I sought to test this by comparing arthropod population densities and defenses in a moist tropical forest (La Selva, go figure) and a dry-seasonal forest (Palo Verde), both in Costa Rica. I also observed insectivorous birds and recorded various measures of foraging success & movement rates. I originally analyzed this data using univariate parametric and non-parametric statistics (t-tests, ANOVA, Chi-square, Kolmogorov-Smirnov) and also ran it through a multivariate MANOVA, but found few significant results.
I'm very curious to see if Bayesian analysis will produce similar results. I also have several references upon which I based my hypotheses from which I can draw data for prior distributions, and I want to test the influence of several different informative and non-informative priors.
Monday, February 26, 2007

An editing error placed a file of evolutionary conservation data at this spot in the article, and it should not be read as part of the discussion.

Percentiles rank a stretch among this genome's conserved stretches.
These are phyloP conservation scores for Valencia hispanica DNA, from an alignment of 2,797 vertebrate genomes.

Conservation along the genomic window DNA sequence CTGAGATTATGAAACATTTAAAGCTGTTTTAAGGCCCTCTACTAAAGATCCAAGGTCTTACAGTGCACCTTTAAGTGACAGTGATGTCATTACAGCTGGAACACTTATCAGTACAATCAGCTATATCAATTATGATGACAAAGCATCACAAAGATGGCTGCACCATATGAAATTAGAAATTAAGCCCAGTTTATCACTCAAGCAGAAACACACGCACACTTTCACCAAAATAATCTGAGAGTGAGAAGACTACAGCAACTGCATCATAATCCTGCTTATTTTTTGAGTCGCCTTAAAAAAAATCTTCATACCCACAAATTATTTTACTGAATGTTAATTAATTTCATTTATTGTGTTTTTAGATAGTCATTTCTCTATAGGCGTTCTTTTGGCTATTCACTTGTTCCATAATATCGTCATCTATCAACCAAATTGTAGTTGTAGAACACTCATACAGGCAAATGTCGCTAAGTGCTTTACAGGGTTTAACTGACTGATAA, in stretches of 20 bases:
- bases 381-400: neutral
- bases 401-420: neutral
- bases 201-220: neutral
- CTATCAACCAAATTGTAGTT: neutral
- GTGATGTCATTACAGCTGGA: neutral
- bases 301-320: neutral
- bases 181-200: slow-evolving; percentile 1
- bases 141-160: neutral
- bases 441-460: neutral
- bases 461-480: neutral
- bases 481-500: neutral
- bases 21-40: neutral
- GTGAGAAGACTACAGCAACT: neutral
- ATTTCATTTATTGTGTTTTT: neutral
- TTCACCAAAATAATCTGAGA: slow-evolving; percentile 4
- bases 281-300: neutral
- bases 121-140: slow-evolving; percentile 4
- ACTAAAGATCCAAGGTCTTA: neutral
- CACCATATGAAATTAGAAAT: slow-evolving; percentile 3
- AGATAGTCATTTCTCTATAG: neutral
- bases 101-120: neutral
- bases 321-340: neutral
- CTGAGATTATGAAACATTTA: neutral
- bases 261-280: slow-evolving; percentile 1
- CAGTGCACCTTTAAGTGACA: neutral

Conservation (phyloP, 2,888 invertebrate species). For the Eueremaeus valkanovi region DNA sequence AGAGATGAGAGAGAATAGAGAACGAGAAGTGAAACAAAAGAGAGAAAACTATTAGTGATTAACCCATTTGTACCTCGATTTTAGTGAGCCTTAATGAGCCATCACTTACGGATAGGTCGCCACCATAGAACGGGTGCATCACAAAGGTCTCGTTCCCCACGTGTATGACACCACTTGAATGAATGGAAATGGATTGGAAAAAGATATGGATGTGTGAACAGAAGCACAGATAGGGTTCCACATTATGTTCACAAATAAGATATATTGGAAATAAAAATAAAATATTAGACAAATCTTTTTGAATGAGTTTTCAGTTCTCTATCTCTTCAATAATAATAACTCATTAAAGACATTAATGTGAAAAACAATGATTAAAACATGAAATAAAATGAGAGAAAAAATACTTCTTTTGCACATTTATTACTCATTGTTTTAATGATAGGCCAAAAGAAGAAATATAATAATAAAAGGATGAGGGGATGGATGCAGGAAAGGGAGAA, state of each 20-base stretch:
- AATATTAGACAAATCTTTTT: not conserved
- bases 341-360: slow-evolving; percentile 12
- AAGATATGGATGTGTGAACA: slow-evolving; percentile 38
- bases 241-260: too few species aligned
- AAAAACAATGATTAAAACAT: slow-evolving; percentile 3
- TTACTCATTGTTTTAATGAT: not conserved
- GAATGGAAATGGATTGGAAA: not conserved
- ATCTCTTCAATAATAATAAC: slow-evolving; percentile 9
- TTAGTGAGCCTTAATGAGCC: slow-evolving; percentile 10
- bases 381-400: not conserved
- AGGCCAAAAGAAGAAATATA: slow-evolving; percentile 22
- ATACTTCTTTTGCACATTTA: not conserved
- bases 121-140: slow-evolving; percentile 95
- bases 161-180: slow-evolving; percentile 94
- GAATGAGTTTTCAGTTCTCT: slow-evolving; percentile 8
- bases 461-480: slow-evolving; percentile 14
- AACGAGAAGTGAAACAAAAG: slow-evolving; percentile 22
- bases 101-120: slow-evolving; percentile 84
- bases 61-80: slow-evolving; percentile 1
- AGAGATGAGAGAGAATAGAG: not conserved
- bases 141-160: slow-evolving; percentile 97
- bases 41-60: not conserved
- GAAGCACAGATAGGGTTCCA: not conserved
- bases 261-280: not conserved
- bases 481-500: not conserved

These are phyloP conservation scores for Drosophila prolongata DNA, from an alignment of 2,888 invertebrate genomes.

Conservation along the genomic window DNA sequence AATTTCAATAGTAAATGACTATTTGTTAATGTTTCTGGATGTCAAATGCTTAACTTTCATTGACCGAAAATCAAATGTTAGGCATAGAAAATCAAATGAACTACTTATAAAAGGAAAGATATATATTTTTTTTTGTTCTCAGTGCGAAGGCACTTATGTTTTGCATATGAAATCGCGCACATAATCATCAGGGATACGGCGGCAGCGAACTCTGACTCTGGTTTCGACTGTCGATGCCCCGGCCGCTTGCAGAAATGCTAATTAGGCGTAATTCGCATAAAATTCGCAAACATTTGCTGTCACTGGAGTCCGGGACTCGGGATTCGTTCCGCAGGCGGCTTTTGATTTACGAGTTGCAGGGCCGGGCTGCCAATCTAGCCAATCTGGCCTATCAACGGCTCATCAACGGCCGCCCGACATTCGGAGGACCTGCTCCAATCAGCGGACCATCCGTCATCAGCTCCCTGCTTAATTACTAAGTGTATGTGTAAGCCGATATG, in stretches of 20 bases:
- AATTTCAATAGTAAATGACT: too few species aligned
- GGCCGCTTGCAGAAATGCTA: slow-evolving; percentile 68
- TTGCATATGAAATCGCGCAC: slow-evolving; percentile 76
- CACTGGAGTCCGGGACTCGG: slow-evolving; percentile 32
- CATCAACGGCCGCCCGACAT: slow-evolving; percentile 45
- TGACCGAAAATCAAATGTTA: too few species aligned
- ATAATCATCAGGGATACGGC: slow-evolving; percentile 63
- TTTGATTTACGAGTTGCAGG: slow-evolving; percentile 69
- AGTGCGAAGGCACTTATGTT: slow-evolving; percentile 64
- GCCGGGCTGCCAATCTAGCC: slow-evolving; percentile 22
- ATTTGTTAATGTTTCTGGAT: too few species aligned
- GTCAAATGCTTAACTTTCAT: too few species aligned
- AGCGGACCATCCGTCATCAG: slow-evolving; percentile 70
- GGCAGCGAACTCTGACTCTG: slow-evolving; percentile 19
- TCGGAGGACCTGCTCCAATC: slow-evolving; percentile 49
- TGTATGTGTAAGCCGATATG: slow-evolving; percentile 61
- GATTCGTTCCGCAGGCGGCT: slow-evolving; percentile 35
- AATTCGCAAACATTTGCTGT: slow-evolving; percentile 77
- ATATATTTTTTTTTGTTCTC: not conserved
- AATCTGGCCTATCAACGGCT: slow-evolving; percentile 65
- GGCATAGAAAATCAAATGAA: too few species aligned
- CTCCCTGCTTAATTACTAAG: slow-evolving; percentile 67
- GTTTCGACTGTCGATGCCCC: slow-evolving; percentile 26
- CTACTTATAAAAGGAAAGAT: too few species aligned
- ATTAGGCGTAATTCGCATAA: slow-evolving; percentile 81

The other interesting aspect of reading these two papers back-to-back was the contrasts in methodological techniques and quality. The proposal I read was directly testing the roles of secondary compounds on herbivory, by synthesizing the compounds and adding different concentrations and mixtures to leaves which are then offered to caterpillars, allowing direct testing of causation. The second paper, however, primarily investigated the role of nutrient quality on caterpillar growth, discovered that nitrogen and water did not fully explain the regressions, and from there made a leap to saying that the residuals are likely therefore explained by secondary compounds. They did throw in a few other related experiments - e.g., exposing caterpillars fed on different leaves to ant predators - but it seemed they were confusing correlation for causation. Another problem I had with the methods of this paper is that they arbitrarily broke continuous characters (e.g., leaf-expansion rate, number of spines on a caterpillar) into dichotomous categories, and worse, did not explain the justification for the divisions. Dividing the data into discrete classes allowed them to use ANOVA and t-tests which produced significant differences between groups, but I can't help but wonder if that isn't partially just a construct, a result of their categorizations rather than reflecting biological reality. I wonder if keeping the data continuous and using single and/or multiple regressions wouldn't have better reflected reality - and if the significant results they found would still appear this way. As scientists we're taught to strive for that p<0.05 value, but I wonder if we don't sometimes rearrange and reclassify our data in ways not completely reflecting the complexity of nature in order to reach that holy grail...